Supreme Court abortion ruling impacts MS law

Supreme Court abortion ruling impacts MS law

HATTIESBURG, MS (WDAM) - The U.S. Supreme Court's Monday ruling to strike down Texas' abortion clinic regulations means a similar Mississippi law will not take effect.

"Mississippi had mimicked several of the Texas regulations," Sen. Joey Fillingane said. "The one that deals with ambulatory surgical centers. What the Texas law said, and I think about 10 other states, including Mississippi, had followed suit by saying that if you're operating the stand-alone surgical center in the form of an abortion clinic, which we have one left in the state of Mississippi, you have to have admitting privileges with a local hospital, so that in the event that something bad happens on the operating table in your clinic, there's a seamless delivery of services from your clinic straight on into whatever hospital."

Fillingane said a state federal judge advised the state to wait until there was a Supreme Court ruling on the Texas law before enacting the law in Mississippi.

"Mississippi had passed a law, but it had been held on a motion by the federal judge in Mississippi, and I think also maybe in Louisiana," he said. "So our two states had passed the law, but it had not taken effect because the federal judge that was hearing the case said 'well, we've already got a test case going up to the Supreme Court in the form of the Texas law, so we're going to put your laws on hold until we get the result that we just got today (Monday). If it had been upheld, then the Mississippi and Louisiana laws that were similar would have then taken place, but since it was not upheld, they will just not go into effect. The law that we had passed will not take effect now because it was mirroring the Texas law."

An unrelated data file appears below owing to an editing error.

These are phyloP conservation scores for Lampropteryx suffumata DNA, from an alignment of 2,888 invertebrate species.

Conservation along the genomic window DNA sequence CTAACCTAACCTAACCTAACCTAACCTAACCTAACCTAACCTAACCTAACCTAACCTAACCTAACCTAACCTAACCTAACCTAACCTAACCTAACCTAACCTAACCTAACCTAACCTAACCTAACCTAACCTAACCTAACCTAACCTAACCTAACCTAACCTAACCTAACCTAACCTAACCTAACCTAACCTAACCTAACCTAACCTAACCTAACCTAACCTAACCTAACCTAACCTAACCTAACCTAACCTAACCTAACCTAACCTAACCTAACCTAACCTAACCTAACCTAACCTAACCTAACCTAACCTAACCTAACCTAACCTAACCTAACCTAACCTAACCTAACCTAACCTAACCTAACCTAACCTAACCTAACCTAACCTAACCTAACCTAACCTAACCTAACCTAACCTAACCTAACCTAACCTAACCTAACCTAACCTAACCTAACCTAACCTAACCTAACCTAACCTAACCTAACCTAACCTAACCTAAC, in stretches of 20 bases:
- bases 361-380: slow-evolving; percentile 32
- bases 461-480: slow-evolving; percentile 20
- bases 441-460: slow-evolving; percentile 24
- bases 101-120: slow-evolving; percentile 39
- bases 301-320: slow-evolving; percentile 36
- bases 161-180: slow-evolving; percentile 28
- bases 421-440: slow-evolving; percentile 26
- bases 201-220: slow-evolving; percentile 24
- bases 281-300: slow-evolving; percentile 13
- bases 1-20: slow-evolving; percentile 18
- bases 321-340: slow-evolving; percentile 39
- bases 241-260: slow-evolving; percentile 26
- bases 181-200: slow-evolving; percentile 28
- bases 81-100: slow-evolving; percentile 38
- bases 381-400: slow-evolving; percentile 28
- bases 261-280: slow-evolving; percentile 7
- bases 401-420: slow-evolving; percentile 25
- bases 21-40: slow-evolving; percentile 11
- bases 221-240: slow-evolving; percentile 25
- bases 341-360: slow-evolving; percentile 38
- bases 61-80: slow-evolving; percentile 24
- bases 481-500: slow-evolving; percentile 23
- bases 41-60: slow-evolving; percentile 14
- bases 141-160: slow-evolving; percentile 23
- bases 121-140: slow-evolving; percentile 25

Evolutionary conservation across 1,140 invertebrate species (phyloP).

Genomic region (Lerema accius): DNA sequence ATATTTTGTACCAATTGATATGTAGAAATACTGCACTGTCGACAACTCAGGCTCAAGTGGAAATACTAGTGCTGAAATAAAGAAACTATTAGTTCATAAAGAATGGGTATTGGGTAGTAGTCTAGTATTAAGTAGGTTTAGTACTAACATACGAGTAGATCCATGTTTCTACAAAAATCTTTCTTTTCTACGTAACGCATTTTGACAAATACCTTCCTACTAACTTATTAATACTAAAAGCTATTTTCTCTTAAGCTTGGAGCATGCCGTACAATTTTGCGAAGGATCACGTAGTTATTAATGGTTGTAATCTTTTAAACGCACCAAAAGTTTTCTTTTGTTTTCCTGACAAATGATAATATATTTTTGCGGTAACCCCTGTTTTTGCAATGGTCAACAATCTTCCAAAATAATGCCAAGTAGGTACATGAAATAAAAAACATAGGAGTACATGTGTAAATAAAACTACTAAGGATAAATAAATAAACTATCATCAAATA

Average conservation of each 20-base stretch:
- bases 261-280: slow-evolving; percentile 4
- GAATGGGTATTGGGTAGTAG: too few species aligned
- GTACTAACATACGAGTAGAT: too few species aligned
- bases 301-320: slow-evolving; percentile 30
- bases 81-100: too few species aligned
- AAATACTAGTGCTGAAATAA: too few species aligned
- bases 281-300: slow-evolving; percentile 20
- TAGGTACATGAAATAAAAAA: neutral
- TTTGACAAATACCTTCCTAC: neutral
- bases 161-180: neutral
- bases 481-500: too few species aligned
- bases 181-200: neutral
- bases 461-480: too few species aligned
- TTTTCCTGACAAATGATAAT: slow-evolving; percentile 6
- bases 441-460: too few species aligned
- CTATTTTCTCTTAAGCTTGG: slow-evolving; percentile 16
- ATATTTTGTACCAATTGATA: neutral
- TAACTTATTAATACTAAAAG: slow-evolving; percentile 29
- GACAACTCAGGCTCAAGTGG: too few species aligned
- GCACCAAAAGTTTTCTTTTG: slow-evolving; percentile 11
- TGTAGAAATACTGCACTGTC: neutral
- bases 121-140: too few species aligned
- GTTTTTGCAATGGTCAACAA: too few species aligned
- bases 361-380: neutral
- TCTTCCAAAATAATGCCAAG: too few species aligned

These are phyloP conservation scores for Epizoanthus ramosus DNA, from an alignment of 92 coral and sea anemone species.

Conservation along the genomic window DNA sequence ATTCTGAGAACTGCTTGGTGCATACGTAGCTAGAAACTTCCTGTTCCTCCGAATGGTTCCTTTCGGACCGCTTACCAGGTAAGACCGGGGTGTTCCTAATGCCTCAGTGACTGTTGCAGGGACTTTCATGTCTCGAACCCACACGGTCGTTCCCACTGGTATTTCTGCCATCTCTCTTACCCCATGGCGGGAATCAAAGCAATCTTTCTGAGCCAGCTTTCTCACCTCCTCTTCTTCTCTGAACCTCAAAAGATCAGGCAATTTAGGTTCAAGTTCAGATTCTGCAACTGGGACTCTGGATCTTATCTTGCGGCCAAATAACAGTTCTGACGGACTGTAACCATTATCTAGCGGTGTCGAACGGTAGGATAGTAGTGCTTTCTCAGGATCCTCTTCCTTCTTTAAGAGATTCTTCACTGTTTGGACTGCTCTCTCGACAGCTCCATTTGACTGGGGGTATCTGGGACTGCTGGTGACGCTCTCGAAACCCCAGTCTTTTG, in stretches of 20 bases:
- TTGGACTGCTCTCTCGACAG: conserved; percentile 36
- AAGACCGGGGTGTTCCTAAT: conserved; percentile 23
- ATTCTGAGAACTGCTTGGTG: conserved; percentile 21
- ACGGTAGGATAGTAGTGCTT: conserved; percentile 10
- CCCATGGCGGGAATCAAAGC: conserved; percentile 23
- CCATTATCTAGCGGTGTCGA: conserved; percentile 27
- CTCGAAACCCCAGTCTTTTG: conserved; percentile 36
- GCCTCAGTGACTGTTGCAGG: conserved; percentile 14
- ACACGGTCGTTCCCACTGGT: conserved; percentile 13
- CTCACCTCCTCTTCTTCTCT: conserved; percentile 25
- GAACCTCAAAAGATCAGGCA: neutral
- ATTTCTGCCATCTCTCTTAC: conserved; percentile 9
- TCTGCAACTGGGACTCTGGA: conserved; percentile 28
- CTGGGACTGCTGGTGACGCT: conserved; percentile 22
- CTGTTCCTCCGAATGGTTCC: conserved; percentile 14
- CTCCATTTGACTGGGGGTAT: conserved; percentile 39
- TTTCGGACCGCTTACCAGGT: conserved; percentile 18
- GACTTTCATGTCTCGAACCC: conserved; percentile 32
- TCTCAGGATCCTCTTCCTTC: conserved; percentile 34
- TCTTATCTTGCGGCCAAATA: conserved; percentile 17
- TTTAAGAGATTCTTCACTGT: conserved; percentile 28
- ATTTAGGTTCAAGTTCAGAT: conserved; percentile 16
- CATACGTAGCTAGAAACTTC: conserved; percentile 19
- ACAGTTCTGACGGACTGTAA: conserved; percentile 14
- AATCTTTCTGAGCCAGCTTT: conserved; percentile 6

Fillingane said he disagrees with the Supreme Court's ruling, saying he feels they provide more health protections to women getting abortions, not more obstacles to try to prevent abortions.

"I'm a strong pro-life advocate and a women's health advocate because both of those restrictions, if you want to call them that, were designed in the event that a women who's receiving an abortion, something goes wrong, you know the wrong vein is cut by mistake, that there were safety measures in place," he said.

Gov. Phil Bryant had a similar response to the ruling, saying it was "detrimental to women's health."